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Mondher Chaoui, Richard Perdriau, Hamadi Ghariani and Mongi Lahiani
The purpose of this paper is to develop a model of the inductive link for implantable systems. The model is suitable for a cochlear implant in which a lateral misalignment…
The purpose of this paper is to develop a model of the inductive link for implantable systems. The model is suitable for a cochlear implant in which a lateral misalignment and distance coil can be up to 16 mm.
The description of the generation of implantable systems' high‐power, such as a cochlear implant, are powered by transcutaneous inductive power links formed by two coils: the first is a printed spiral coil used in the receiver device and the second is a solenoid coil used in the emitter device. Optimizing the power efficiency of the wireless link is imperative to minimize the size of the external energy source, heating dissipation in the tissue, and interference with other devices. The authors have outlined the theoretical foundation of optimal power transmission efficiency in an inductive link, and combined it with semi‐empirical models to predict parasitic components. The power amplifier itself is a class‐E amplifier optimized in both output voltage and efficiency, and bears an excellent tolerance to misalignments.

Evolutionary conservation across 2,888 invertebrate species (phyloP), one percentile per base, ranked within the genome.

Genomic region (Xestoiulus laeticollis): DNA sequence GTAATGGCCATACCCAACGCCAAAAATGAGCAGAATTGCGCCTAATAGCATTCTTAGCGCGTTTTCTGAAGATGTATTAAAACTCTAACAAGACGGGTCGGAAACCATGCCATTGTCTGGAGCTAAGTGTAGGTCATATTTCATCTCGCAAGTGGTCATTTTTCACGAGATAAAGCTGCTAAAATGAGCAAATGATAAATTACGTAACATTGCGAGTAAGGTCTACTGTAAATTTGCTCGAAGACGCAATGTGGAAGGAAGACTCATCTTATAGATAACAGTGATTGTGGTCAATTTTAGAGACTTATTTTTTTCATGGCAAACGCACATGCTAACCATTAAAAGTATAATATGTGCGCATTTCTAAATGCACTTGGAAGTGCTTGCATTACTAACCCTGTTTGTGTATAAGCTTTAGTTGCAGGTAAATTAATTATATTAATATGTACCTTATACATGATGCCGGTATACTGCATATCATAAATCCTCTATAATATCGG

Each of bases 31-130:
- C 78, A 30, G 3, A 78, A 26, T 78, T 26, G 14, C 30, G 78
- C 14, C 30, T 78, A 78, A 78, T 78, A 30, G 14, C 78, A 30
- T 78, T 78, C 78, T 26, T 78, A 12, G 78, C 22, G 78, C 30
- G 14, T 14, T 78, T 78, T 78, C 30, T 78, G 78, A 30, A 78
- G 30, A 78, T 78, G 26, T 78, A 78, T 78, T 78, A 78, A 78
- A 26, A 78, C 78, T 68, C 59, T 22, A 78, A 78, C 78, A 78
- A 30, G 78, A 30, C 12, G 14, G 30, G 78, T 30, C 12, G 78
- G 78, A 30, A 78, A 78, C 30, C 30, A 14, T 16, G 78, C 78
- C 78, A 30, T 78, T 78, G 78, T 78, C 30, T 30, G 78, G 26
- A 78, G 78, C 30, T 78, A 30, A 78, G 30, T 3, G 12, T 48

Two Spice‐based electrical models of the coils are achieved. The technique employed during the work is based on polynomial interpolation of the mutual inductance in which coil misalignments are considered as variables. On the other hand, a voltage regulator is studied and simulated by Cadence Analog Artist in the AMS 0.35 μm CMOS technology.
This paper provides a novel and useful method for transmitting power for an implantable system via an inductive link. The procedure of the authors' design is achieved at 10 MHz and the power transmission efficiency is 35 percent, whatever the longitudinal misalignment (up to 16 mm) between both coils.